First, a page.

We see that Buddhism is spread most of all through its literature, on which great emphasis is placed. In Tibet, this literature was translated in a highly systematical way, but in China to a lesser degree. Still, the Buddhist canonical scriptures as established on the basis of these translations became enormously influential throughout East-Asia for very long periods of time. We must presume that these texts were mostly interpreted in a “correct” way by their translators, who recreated the conceptual systems underlying the Sanskrit languages in the new linguistic media of Chinese, Tibetan, and so on, since these concepts are well recognizable in the receiving languages. It is unclear, however, whether a concept transferred to a completely different cultural background retains its original content; a basic problem that is connected with all kinds of translations. And indeed, many of the translations of Buddhist texts, especially into Chinese, may be characterized as rather inaccurate and have often lost some of the conceptual subtleties present in their Sanskrit form. However, if one analyses the Tibetan translations of Buddhist terms, these are found to be considerably more accurate than the Chinese translations. This is probably explained by the fact that the Tibetan written language was created to translate exactly these Buddhist texts and to express exactly this conceptual system of Buddhism; the Tibetan language was prepared with grammatical structures that could accommodate the Buddhist Sanskrit language and its semantic contents.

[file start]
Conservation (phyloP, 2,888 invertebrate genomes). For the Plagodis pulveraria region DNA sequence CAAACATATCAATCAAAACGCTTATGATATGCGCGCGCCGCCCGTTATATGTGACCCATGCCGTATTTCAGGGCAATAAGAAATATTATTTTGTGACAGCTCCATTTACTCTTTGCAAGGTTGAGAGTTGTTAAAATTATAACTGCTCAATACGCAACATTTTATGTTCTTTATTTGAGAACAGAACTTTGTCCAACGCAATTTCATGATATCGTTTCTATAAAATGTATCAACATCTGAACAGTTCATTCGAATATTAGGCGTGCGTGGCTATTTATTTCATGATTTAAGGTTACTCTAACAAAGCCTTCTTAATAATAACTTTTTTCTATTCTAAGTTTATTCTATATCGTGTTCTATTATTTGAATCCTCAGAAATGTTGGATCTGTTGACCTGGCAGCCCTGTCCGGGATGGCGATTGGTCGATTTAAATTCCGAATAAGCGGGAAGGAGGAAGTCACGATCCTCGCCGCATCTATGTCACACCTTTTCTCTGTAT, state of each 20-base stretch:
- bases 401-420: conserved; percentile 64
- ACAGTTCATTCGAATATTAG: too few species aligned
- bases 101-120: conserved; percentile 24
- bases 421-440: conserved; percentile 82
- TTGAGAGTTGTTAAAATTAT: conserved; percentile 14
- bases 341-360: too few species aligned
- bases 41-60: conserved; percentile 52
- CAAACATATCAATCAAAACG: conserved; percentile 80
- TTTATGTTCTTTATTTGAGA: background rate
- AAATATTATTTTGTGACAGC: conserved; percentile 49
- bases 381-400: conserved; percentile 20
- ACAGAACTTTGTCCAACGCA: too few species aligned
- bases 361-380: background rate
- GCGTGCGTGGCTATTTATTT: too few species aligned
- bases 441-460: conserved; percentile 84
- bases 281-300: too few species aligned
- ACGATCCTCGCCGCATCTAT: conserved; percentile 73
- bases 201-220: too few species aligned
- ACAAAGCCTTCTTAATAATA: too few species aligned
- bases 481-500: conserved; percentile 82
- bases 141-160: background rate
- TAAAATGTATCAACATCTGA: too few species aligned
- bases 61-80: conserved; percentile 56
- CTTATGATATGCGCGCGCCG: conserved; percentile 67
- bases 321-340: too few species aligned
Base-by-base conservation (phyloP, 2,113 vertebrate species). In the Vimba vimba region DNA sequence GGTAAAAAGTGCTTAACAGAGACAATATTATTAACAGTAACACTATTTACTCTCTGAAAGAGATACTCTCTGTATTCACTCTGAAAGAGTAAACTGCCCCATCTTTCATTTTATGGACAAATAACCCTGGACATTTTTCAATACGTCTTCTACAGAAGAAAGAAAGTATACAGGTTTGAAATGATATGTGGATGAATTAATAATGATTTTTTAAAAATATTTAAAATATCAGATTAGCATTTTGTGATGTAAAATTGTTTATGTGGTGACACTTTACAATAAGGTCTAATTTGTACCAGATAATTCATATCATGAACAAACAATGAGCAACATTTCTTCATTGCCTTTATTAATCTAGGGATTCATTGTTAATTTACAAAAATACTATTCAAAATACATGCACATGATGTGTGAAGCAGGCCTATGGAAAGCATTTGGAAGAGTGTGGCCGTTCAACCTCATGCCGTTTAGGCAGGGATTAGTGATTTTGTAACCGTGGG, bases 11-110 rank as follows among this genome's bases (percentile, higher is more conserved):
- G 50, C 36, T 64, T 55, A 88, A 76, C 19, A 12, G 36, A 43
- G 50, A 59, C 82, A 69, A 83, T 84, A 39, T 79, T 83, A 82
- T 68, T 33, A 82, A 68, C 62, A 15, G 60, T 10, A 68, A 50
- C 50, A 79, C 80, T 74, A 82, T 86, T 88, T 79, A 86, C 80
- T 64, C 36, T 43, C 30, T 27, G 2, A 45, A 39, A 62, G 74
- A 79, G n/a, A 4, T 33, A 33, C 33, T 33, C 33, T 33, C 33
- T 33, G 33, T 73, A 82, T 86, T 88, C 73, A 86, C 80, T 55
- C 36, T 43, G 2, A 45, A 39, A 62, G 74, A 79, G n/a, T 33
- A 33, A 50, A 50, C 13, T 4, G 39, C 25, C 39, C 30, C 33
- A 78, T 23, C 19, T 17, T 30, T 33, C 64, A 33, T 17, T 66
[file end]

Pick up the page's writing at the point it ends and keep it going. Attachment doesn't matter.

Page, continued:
Buddhism, as described above, was also spread by the social system of its monastic community as well as by the crafts employed in the propagation of the Buddhist faith: those connected to the writing of sacred texts and to the art depicting the Buddhist motifs, arts and crafts that were developed further during contact with counterparts in the receiving cultures. However, there are also examples where Buddhist motifs have been communicated without being recognized as such in the receiving cultures, as in the legend of Josaphat and Barlaam. Another possible example of diffusion of Buddhism, which is difficult to prove, though, is that of monastic life and the idea of hell. This last example pinpoints the difficulty one may encounter in the description of the globalization of knowledge, since similarities in fields of knowledge may be found, but whether these are a result of diffusion or independent ideas, is often hard to decide. Buddhism, though, as a conceptual and cultural system exemplifies a number of types of diffusion, spanning from historically well-documented examples to those that can only with hesitation be proposed as diffusion of knowledge.